The holder of a registered industrial design can legally stop the commercial importation, manufacture or sale of any product if it is even a near copy of a protected design. If someone reproduces a copy or an ostensible copy for non-commercial purposes (i.e. as a hobby), then the design patent is unlikely to be a barrier.
Many common products can receive protection from design patents. Firms or designers can protect original designs for clothing, lighting products, electronics and even creative product packaging.
The necessary criteria to receive a design patent are originality and novelty. Originality is also one of the criteria involved in receiving a utility patent. The difference, however, is the originality involved in the utility patent refers to an article’s use or function, while a design patent requires originality on the basis of how it looks.
To be considered original, it must be substantially different than other known designs or design combinations.
To be considered novel, the design must not have been previously disclosed to the public.
It’s important to know, however, that industrial design rights only apply to the jurisdiction in which you register. In the United States, you can file an application for a design patent with the US Patent & Trademark Office.
There are several parts to the application.
It is not uncommon to hire a professional draftsman to perfect the drawings submitted. Unprofessional or incomplete visuals or drawings may negatively determine the patentability of your article.
Finally, you will need to pay a filing fee, a search fee and an examination fee, although these fees are cut in half for independent inventors and small-business owners.
You have now been shown six different varieties of intellectual property. First, there were patents for protecting new inventions, processes or ideas. Then there were trademarks for protecting the authority and identity of the creator rather than the created product or artifact. Then there were copyrights for protecting artistic creations. Later we learned about trade secrets for protecting commercial information relevant to firm competitiveness. There were geographical designations for protecting the authority and identity of products that gain their value from their geographical origin. Last of all, we learned about industrial designs, which are used to protect the ornamental or visual design of a product from being copied.
An important thing to note, however, is that authoritative agencies and legal professionals disagree on what does and does not comprise the category of intellectual property.
For instance, Merriam-Webster Dictionary defines intellectual property as: “property (such as an idea, invention, or process) that derives from the work of the mind or intellect.” This definition would leave out geographical designations though and possibly even trademarks.
The legal authority on this matter is typically Black’s Law Dictionary, which defines intellectual property as a “category of intangible rights protecting commercially valuable products of the human intellect.” The category is defined to include: “primarily trademark, copyright, and patent rights, but also includes trade secret rights, publicity rights, moral rights, and rights against unfair competition.”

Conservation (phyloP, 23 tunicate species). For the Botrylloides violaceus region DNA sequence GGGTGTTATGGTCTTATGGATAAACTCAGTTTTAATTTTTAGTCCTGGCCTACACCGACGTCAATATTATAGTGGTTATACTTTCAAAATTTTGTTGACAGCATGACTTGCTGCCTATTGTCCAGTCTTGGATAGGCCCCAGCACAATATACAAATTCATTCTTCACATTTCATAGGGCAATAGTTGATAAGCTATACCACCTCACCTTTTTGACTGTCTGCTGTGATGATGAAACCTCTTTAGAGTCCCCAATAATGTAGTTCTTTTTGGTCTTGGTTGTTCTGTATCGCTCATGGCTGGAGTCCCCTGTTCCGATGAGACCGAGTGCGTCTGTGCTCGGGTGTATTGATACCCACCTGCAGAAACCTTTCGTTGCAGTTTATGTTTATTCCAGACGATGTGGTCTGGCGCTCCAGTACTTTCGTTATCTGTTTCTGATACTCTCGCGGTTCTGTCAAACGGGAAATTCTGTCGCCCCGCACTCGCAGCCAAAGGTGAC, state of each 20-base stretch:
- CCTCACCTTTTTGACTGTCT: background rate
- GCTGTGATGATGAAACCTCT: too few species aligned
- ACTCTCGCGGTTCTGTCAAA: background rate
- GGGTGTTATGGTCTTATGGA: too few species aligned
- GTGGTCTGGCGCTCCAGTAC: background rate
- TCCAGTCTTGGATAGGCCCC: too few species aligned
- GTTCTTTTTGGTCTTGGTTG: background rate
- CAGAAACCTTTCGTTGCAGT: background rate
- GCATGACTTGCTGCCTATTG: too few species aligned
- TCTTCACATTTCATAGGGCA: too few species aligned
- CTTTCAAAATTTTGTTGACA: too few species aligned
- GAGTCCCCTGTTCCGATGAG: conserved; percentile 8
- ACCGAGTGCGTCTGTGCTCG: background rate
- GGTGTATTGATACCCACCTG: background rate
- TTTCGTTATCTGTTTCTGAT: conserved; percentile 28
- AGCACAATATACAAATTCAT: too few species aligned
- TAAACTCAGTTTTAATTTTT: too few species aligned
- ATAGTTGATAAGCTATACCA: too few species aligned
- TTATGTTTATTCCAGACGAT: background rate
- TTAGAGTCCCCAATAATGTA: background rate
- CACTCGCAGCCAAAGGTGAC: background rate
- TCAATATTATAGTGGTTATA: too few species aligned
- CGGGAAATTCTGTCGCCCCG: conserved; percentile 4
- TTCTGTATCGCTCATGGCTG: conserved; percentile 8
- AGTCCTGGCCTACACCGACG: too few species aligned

This definition is quite broad, but once again it appears to exclude geographical designations. Additionally, this definition includes publicity rights and moral rights—two rights sometimes grouped under intellectual property that this material did not cover. One reason is that moral rights do not have a strictly commercial use and are not protected as such at the federal level in the US. They are typically used in the negative sense to permit the creator full control over one of their creations even after its sold to another entity.
For instance, a European author as part of their copyright protection may be able to prohibit a publisher from editing a book differently for a second edition. This moral right protects the integrity of the author’s wishes, whether or not the publisher’s wish to edit the book is for noncommercial purposes. This means that the creator of a work may simply deny alterations for reputational reasons. This right frequently includes the right of attribution and the right to publish anonymously.
This situation with moral rights would not happen in the US, because the US follows a “merger” doctrine that allows all IP protections to travel to the buyer of the IP. In some other countries, artists and creators retain some rights over their works even after they sell them to publishers or studios.
Publicity rights also do not easily fit under intellectual property, because they are simply a negative personal right that individuals in some countries have, which stop commercial enterprises from using your name or likeness without your permission.
Another disagreement in the IP sector is how many types of patents there are. This material listed four, but many IP authorities do not consider software patents a separate patent type and simply use the traditional utility, plant and design categories.
Still another example of disagreement is that the US Patent & Trademark Office does not include geographical designations in their summary of intellectual property. The World Intellectual Property Organization simply lumps all IP into either copyright or industrial property rights.
All of these disagreements combine to make the world of intellectual property rife for legal disputes, especially when dealing with IP across state boundaries.